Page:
It is very normal for one to feel disconnected, sad, anxious or frightened after going through a traumatic experience. Many people find it difficult to move on with life after this experience as the painful memories of what they witnessed come back. Traumatic events such as war, natural disaster, rape, assault, sudden death of a lover, terrorist attack or even air crash can leave someone with post-traumatic stress disorders (PTSD) that if not well managed can have severe consequences (Murray, 1992). One group that is affected by post-traumatic stress is soldiers returning from war due to the overwhelming memories of the battlefield. Many war veterans suffer from post-traumatic stress disorders (PTSD) once they return from the war.
War Veterans’ Experiences
After the September 11 terror attack, the US military has been involved in two major combat in the Middle East; in Afghanistan and later in Iraq. This has increased the number of patients who are seeking treatment related to combat health disorders. War veterans undergo difficult traumatizing experiences which totally affect their life even after returning from the battlefield (Kennedy & Duff, 2001). First, war veterans face combat exposures such as fire exchange, risking losing their lives or suffering injuries, witness villages being destroyed and suffering refugees, exposure to sights, smells and sound of people who are dying. Soldiers also fear the possibility of being executed or abused once they are captured by their enemies. Second, war veterans are exposed to chemical, radiological, and biological weapons that instill fear in them about the long-term effects of those exposures to their health. Third, fighting soldiers are exposed to difficult conditions for working and living where they may not eat the food they desire, poor living conditions, no privacy, cultural differences, working for many hours, boredom and uncomfortable weather. Fourth, many soldiers are concerned about how their deployment will affect their family, careers and their life in general. They fear that their relationship with their loved ones and friends may never be the same again. Fifth, soldiers are worried about terrorist tactics that are deadly and not easily detected. Warfare tactics are constantly changing and soldiers worry of the unknown tactics that may take their lives. Finally, soldiers from minority groups may experience some form of discrimination in the battlefield thus adding to their stress. All these factors make the life of returning veterans difficult as they try to catch up and continue with their normal life after returning home.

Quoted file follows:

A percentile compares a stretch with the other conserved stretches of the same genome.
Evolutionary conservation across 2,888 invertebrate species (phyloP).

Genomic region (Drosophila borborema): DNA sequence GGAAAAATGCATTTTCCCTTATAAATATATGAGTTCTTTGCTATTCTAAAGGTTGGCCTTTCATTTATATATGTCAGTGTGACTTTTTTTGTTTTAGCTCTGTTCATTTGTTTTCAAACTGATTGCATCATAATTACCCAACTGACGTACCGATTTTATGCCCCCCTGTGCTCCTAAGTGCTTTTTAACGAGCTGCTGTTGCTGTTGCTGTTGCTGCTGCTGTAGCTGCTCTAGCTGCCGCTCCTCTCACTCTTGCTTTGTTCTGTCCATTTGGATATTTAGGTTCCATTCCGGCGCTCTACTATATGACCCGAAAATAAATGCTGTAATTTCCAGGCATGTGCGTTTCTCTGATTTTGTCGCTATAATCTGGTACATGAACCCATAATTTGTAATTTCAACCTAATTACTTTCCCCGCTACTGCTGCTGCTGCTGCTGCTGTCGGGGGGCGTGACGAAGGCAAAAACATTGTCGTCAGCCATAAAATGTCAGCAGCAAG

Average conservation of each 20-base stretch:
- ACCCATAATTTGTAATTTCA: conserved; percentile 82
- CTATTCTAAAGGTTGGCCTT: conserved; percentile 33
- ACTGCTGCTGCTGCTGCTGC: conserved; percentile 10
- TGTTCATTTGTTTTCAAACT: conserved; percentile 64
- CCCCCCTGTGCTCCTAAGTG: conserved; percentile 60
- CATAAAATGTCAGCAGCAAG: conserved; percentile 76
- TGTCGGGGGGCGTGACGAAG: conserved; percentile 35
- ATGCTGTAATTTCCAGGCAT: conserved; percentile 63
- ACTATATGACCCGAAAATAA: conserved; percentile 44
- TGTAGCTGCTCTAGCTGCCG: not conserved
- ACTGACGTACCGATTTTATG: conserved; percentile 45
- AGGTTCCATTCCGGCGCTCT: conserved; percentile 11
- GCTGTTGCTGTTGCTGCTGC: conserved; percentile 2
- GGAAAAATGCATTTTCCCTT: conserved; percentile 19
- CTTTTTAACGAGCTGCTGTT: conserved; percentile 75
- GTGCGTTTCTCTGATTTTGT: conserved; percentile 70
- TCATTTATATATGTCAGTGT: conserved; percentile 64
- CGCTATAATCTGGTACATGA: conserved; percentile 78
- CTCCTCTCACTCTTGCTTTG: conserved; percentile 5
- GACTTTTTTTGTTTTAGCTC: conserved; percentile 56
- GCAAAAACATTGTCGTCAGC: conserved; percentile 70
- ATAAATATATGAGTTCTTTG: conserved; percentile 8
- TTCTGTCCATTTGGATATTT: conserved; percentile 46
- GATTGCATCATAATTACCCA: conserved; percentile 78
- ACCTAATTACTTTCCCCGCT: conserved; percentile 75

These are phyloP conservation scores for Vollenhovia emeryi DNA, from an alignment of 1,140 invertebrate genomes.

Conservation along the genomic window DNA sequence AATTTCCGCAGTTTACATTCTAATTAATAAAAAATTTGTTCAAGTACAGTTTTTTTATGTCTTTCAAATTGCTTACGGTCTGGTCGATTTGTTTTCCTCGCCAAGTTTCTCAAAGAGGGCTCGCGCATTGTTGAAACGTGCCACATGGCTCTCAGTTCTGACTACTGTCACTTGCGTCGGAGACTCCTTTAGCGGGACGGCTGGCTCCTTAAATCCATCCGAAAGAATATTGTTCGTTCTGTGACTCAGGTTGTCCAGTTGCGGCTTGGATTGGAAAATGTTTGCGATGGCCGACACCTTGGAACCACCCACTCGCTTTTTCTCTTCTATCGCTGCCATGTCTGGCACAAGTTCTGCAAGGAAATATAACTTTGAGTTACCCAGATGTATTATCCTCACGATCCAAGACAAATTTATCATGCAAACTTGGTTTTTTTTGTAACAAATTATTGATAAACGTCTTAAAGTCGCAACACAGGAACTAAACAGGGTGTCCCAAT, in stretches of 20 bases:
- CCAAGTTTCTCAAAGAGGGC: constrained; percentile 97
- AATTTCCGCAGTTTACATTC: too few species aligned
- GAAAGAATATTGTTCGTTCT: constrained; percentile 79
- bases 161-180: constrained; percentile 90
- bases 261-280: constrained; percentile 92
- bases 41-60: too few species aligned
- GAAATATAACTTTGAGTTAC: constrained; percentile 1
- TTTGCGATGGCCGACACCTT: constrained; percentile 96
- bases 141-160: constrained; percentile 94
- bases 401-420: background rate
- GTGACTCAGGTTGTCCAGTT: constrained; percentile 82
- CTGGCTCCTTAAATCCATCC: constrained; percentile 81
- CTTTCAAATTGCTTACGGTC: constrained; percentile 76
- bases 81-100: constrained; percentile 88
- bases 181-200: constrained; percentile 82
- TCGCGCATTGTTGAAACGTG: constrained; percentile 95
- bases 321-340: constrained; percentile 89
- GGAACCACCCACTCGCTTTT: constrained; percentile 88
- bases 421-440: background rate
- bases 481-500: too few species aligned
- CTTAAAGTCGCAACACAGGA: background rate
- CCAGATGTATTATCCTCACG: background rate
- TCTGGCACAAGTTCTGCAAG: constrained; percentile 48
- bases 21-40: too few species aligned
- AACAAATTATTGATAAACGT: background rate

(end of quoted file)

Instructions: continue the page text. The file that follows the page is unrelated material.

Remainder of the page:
Some veterans undergo physical injuries like losing their limbs; they also suffer from psychological difficulties as a result of witnessing painful experiences such as death of their fellow soldiers and other victims of the war. According to Raymond (2007), more than half of the Afghanistan war veterans returned with mental problems which could be attributed to painful memories of the battle field. Many veterans also find it difficult to adjust to their normal routines due to post-war trauma stress and depression. Modern warfare creates an atmosphere of uncertainty, confusion, death or injury which can easily lead to mental distress or disorders among the soldiers. Kang et al. (2003) conducted a survey about health conditions of the veterans returning from the gulf war of 1991 and found that 10 percent of the soldiers had PTSD symptoms. Another survey found that about 9.3 percent and 17.1 percent of the soldiers from Afghanistan and Iraq wars respectively suffered from generalized anxiety, PTSD or depression (Kang et al 2003).